By Dale Maxson, Eastern Iowa Land Steward – TNC
With many facets of land stewardship, our daily course of action revolves around weather and our ability to understand its patterns and influence on the world around us. This is especially true when it comes to wildland fire, both prescribed and wild. Down in the Land of the Swamp White Oak in southeast Iowa we recently installed a Remote Automated Weather Station (RAWS) to help us track these environmental factors that influence our work. These stations are significantly more robust than the typical home weather station you might pick up at the farm store. In 1975 the US Forest Service began investigating automated weather stations to replace the manual measurements that rangers and firefighters across the US were collecting in order to support fire danger ratings. By 1978, they had finalized a general design for these automated weather stations. They were, and continue to be, required to collect a minimum set of data including precipitation, wind speed & direction, air temperature, relative humidity, battery voltage (remember, these are remote stations so they are typically solar powered and require a battery backup), solar radiation, and universal coordinated time (coordinated through GPS readings). The data are collected, stored on a local datalogger, and transmitted on an hourly basis to a Geostationary Operational Environmental Satellite (GOES). That information is shared through a network, and used by NOAA scientists to help inform fire weather forecasts across the country. Like with most things fire or federal, there is a thick manual outlining the standards for these stations. These stations are completely automated; no wifi or power feed needed.
The user has a few options for tapping in to the data. They can download directly from the USB port on the datalogger, connect to the online RAWS network through MesoWest or for specially equipped stations they can tune in to the robot-voiced text-to-speech function on a designated radio frequency, allowing for real-time weather updates without having a human assigned to constantly take weather observations. Unlike seasonal hires, the RAWS station doesn’t mind if it is cold or raining, and never asks about overtime pay. The platform for RAWS allows for a wide array of customization. For ours, we wanted to add sensors to gauge 10 hour fuel moisture and temperature (helpful when considering prescribed fire objectives like woody debris consumption) , as well as soil temperature and moisture at 10cm and 60cm below soil surface. The additional sensors were essentially plug and play. Using the MesoWest website https://mesowest.utah.edu you can filter weather stations by RAWS network for a geographic region, producing an interactive map like this:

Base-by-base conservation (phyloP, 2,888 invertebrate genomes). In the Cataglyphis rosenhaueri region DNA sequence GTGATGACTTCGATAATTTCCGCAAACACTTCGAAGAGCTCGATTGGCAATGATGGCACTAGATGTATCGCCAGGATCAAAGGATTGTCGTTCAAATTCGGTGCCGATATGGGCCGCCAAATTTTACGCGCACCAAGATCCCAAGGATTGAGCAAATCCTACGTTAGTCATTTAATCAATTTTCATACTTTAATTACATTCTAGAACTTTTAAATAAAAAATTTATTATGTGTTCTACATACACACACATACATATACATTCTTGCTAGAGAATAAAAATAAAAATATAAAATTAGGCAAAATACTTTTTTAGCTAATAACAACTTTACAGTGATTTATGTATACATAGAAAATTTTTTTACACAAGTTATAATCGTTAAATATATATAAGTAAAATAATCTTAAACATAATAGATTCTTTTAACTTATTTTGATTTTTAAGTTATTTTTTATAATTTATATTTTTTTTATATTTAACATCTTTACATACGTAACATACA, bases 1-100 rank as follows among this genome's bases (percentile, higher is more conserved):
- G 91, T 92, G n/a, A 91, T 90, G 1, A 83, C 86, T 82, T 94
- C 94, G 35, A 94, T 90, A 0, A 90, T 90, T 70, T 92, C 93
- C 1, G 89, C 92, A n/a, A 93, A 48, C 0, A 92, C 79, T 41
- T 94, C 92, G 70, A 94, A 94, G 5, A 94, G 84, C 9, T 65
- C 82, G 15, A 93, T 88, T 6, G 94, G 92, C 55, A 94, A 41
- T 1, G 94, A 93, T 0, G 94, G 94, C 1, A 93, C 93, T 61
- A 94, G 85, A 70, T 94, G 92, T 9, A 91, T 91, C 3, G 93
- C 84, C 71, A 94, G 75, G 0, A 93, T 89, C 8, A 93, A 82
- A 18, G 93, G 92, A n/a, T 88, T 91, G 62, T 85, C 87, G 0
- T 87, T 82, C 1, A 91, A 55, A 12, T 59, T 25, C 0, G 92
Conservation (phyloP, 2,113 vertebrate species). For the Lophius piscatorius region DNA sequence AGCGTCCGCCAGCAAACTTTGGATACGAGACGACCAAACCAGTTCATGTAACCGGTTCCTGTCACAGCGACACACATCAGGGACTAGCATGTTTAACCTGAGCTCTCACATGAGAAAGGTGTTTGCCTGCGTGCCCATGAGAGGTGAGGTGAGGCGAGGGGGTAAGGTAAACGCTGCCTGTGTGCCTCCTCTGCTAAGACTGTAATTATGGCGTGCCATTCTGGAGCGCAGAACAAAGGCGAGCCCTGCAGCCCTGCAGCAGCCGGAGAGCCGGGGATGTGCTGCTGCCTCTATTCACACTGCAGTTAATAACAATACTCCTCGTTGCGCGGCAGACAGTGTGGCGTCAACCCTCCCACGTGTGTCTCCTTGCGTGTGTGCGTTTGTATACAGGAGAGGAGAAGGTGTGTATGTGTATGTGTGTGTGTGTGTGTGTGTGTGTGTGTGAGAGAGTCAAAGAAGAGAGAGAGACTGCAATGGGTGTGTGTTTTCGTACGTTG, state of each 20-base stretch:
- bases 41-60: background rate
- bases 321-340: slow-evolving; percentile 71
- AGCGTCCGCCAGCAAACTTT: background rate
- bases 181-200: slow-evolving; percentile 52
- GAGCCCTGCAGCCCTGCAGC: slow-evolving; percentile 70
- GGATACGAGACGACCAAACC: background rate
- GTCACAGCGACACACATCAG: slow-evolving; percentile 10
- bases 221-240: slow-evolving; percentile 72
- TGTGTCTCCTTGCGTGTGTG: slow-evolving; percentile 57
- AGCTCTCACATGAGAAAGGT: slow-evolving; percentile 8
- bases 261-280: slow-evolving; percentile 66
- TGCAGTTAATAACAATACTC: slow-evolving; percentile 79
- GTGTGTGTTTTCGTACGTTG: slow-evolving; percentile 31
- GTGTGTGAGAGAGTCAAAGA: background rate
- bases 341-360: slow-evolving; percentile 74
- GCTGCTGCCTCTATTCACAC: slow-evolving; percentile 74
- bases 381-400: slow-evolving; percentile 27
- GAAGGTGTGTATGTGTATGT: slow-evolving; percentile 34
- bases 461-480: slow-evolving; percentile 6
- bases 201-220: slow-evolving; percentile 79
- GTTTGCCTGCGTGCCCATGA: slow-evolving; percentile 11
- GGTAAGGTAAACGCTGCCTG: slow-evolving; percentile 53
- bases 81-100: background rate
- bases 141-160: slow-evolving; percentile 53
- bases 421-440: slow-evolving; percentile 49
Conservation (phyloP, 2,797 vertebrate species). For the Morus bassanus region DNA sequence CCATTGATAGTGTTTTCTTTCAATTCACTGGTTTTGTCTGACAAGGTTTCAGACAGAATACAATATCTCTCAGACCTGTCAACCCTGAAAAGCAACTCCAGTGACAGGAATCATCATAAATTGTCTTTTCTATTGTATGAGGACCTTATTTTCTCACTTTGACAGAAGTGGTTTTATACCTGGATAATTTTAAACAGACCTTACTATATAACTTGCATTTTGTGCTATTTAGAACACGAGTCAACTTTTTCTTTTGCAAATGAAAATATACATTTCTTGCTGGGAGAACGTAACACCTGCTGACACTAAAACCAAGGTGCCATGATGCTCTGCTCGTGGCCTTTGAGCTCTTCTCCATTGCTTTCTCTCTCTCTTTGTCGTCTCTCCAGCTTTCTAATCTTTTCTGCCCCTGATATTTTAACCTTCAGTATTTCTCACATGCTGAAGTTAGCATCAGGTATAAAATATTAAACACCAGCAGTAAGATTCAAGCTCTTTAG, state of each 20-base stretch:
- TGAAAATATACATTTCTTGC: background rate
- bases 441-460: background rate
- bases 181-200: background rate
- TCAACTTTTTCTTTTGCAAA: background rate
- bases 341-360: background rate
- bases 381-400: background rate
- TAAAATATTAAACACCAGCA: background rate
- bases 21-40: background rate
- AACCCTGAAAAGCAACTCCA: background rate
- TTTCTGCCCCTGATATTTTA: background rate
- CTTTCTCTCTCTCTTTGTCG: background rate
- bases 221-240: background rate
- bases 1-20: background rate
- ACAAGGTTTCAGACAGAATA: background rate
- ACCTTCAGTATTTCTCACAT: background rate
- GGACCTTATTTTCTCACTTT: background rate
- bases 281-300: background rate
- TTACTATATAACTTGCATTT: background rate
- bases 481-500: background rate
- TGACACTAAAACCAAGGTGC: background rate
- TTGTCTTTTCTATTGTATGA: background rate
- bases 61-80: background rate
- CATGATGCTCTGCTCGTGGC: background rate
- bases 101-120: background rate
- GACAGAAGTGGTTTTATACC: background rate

Alternately, you can navigate directly to a known weather station to view more in-depth data. The Cedar River TNC SWAMP station can be found here. Does everybody need a RAWS at their site? No! Take a look at the map on MesoWest. There are clearly gaps in the network, and there are some great land stewards continuing to do great work in those gaps. For most situations, the farm store weather station, handheld weather meter like a Kestrel, or an old-school belt weather kit will give you good data to work with. We are beginning long-term monitoring at our preserve, and the RAWS setup made sense for our specific objectives. Consider your objectives and build your data accordingly.